Keywords: Polarization, SEM, pitting, DSS 2205

Procedia PDF Downloads 132
1 Root Cause Analysis of a Catastrophically Failed Output Pin Bush Coupling of a Raw Material Conveyor Belt

Authors: Kaushal Kishore, Suman Mukhopadhyay, Susovan Das, Manashi Adhikary, Sandip Bhattacharyya


In integrated steel plants, conveyor belts are widely used for transferring raw materials from one location to another. An output pin bush coupling attached with a conveyor transferring iron ore fines and fluxes failed after two years of service life. This led to an operational delay of approximately 15 hours. This study is focused on failure analysis of the coupling and recommending counter-measures to prevent any such failures in the future. Investigation consisted of careful visual observation, checking of operating parameters, stress calculation and analysis, macro and micro-fractography, material characterizations like chemical and metallurgical analysis and tensile and impact testings. The fracture occurred from an unusually sharp double step. There were multiple corrosion pits near the step that aggravated the situation. Inner contact surface of the coupling revealed differential abrasion that created a macroscopic difference in the height of the component. This pointed towards misalignment of the coupling beyond a threshold limit. In addition to these design and installation issues, material of the coupling did not meet the quality standards. These were made up of grey cast iron having graphite morphology intermediate between random distribution (Type A) and rosette pattern (Type B). This manifested as a marked reduction in impact toughness and tensile strength of the component. These findings corroborated well with the brittle mode of fracture that might have occurred during minor impact loading while loading of conveyor belt with raw materials from height. Simulated study was conducted to examine the effect of corrosion pits on tensile and impact toughness of grey cast iron. It was observed that pitting marginally reduced tensile strength and ductility. However, there was marked (up to 45%) reduction in impact toughness due to pitting. Thus, it became evident that failure of the coupling occurred due to combination of factors like inferior material, misalignment, poor step design and corrosion pitting. Recommendation for life enhancement of coupling included the use of tougher SG 500/7 grade, incorporation of proper fillet radius for the step, correction of alignment and application of corrosion resistant organic coating to prevent pitting.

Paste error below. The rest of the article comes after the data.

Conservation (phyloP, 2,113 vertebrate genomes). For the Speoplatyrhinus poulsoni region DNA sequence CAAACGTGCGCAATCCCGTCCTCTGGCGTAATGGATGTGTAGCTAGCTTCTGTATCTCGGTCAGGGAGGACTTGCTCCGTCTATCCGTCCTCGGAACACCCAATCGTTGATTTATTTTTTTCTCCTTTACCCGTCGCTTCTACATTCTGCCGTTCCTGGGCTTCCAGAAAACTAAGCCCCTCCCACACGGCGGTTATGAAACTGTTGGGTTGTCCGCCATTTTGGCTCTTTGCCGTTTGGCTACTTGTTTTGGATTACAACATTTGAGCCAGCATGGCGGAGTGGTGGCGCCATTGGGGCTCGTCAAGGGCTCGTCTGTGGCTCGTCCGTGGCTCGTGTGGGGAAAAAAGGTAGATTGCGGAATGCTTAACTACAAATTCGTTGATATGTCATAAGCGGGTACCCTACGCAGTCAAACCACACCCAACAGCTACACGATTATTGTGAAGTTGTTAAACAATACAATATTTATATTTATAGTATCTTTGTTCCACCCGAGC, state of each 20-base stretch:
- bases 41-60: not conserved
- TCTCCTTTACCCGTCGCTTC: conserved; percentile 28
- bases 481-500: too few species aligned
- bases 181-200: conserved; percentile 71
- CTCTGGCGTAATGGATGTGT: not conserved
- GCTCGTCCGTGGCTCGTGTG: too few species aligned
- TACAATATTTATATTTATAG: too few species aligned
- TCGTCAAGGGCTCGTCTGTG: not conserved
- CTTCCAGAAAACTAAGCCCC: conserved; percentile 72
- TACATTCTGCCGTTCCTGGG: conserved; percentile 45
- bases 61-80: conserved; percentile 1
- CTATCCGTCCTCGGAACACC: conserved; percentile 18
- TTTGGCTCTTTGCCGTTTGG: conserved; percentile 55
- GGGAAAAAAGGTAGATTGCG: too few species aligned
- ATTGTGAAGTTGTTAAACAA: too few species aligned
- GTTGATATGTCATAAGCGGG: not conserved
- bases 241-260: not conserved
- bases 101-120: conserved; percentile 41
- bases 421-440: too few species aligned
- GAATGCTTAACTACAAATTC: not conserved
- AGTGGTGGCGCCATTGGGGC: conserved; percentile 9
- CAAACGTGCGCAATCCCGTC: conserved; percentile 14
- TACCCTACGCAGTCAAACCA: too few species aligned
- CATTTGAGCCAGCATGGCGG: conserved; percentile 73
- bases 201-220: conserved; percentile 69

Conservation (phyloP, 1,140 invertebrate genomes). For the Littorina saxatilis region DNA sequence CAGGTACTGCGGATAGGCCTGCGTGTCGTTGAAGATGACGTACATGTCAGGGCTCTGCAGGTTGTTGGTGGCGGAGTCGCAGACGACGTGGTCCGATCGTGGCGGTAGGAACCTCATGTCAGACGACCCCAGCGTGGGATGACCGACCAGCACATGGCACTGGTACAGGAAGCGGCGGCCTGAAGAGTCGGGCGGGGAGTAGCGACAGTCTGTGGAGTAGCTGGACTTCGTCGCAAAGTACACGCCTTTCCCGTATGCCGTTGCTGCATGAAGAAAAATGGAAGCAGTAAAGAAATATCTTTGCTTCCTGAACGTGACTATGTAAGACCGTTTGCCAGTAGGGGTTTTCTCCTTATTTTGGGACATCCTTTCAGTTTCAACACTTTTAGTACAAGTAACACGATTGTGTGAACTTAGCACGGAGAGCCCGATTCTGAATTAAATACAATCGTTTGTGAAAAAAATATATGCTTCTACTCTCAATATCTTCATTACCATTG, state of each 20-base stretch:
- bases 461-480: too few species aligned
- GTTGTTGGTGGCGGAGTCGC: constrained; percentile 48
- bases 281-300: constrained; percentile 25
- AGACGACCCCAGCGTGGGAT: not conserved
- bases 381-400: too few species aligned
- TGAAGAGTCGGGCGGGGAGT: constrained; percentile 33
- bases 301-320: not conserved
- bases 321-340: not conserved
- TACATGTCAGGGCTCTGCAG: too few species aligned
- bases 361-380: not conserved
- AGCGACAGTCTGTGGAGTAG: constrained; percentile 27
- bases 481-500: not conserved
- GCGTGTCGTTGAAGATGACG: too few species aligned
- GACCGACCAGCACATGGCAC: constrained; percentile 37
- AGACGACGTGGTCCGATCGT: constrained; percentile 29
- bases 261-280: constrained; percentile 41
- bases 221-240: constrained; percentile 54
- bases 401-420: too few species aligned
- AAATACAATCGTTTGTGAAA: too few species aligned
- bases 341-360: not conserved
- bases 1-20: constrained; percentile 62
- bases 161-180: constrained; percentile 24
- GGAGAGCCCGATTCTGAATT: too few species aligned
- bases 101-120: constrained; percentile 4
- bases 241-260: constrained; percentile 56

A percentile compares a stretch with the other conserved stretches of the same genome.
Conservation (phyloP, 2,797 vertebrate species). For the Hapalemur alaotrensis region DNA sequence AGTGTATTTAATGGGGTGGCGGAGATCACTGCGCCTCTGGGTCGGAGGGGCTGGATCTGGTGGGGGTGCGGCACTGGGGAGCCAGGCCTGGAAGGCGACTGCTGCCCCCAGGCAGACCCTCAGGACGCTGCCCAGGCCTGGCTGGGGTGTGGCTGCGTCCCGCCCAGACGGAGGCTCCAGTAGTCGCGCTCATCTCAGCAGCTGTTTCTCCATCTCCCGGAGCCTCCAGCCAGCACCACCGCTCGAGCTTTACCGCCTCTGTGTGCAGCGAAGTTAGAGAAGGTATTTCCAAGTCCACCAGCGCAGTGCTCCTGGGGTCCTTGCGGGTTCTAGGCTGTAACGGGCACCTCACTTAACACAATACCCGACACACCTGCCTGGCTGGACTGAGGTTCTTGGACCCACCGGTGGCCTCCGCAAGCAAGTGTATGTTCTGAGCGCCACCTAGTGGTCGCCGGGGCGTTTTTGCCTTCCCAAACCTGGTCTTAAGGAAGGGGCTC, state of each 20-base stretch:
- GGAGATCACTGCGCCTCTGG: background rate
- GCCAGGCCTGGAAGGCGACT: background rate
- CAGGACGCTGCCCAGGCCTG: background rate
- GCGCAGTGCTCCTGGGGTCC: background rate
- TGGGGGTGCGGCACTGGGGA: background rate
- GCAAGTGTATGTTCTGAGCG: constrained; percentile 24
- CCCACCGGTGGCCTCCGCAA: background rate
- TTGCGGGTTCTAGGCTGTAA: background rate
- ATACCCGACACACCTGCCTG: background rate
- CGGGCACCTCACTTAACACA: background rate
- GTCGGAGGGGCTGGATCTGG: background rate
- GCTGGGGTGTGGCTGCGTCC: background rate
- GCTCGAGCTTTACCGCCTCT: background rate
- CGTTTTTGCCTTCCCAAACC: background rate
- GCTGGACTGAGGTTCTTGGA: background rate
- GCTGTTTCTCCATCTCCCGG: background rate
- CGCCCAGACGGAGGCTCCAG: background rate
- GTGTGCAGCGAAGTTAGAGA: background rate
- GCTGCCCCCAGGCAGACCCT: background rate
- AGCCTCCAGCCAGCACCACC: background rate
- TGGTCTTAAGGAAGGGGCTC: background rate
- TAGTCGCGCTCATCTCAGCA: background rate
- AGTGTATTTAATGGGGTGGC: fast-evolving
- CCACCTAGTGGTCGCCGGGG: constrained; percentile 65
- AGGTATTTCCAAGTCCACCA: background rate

Keywords: Cast Iron, brittle fracture, coupling, pitting, double step, simulated impact tests